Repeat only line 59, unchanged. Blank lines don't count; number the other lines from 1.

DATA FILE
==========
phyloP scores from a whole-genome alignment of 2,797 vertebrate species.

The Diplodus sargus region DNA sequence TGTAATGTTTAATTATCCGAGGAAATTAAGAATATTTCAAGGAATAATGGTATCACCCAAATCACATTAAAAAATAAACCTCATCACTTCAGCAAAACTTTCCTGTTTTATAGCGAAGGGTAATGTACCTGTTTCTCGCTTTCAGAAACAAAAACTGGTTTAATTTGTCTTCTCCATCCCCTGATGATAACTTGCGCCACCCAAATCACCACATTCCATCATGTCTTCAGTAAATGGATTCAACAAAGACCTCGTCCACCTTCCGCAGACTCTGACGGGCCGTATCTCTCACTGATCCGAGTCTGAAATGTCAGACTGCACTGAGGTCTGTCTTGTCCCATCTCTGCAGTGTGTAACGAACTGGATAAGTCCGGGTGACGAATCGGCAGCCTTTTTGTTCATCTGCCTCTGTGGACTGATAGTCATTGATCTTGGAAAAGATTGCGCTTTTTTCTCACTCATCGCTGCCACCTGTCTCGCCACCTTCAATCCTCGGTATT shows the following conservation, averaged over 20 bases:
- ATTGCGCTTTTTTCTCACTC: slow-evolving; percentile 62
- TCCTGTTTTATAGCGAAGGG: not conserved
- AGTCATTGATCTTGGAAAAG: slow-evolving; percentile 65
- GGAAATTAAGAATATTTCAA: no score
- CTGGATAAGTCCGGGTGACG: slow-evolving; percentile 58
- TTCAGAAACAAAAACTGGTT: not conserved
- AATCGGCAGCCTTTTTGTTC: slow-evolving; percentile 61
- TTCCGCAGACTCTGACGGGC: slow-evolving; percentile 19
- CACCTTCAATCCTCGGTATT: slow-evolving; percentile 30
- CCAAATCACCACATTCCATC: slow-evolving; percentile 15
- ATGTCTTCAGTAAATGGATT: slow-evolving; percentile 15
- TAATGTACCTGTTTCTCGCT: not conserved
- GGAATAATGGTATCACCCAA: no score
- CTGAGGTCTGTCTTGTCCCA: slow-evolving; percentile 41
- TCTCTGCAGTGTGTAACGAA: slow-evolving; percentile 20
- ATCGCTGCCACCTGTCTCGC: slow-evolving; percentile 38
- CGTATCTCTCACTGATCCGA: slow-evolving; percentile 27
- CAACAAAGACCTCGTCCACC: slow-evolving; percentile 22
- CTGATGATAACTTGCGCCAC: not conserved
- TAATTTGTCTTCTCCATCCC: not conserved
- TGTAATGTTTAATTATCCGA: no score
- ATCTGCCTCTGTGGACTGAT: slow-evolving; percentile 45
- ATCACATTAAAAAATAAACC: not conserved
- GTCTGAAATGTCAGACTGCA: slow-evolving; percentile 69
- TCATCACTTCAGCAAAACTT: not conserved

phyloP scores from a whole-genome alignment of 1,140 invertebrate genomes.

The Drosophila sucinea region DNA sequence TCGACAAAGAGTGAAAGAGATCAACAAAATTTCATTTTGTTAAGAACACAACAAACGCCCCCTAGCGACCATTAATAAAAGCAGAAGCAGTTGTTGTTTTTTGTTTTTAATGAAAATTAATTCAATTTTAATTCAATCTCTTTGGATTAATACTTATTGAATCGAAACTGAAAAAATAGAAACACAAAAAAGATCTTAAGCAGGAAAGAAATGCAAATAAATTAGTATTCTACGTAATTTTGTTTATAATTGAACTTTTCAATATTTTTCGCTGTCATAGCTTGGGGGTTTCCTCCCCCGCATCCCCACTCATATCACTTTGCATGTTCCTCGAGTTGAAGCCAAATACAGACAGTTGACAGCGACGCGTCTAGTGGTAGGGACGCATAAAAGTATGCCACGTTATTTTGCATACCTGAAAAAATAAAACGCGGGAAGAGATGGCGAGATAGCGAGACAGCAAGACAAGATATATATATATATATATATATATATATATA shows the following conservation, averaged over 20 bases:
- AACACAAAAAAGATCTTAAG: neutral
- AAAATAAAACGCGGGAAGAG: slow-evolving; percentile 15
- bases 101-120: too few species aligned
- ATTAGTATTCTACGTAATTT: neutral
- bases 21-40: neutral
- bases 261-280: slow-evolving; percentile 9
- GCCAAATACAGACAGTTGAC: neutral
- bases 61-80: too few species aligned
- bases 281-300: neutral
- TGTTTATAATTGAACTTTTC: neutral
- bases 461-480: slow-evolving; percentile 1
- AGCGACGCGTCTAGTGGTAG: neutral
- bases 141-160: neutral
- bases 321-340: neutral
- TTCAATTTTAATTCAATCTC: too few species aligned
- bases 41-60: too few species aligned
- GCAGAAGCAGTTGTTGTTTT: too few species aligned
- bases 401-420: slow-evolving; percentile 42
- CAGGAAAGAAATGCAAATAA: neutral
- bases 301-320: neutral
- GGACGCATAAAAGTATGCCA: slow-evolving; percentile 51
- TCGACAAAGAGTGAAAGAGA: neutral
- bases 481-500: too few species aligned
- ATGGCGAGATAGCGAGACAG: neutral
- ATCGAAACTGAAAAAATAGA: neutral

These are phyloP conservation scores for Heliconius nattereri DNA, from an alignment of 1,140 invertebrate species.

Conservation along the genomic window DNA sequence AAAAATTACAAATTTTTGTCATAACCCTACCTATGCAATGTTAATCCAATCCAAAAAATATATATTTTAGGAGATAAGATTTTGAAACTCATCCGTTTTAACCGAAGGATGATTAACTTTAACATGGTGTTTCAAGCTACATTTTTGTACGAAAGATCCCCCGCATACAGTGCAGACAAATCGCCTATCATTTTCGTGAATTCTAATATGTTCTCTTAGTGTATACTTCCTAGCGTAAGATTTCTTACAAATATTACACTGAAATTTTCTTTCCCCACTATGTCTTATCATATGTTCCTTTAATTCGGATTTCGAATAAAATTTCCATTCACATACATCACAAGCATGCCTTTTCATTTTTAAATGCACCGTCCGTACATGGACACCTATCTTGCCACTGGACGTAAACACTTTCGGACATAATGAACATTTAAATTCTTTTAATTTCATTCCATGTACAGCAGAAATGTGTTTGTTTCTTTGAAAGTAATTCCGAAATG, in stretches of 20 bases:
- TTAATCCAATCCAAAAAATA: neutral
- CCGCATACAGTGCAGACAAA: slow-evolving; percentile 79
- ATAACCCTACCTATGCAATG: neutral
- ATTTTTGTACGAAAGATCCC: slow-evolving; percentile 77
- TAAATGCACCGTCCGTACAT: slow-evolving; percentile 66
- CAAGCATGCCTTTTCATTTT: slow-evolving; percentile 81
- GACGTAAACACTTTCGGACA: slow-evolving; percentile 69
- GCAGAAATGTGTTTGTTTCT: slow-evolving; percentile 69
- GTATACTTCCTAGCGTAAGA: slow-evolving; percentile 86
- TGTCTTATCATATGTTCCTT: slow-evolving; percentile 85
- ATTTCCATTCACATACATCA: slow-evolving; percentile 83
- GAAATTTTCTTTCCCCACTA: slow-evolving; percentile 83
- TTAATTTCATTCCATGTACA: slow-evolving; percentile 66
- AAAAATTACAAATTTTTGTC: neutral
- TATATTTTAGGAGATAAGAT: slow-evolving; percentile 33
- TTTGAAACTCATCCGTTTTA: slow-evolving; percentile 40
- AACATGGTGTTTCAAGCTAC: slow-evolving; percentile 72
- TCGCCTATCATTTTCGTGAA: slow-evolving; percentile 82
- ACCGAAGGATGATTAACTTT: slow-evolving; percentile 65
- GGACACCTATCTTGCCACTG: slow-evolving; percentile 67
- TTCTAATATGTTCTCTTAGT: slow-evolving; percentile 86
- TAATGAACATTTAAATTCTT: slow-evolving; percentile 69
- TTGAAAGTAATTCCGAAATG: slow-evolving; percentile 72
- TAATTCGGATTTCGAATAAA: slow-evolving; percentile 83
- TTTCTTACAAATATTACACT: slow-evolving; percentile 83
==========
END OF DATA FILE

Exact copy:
- ATAACCCTACCTATGCAATG: neutral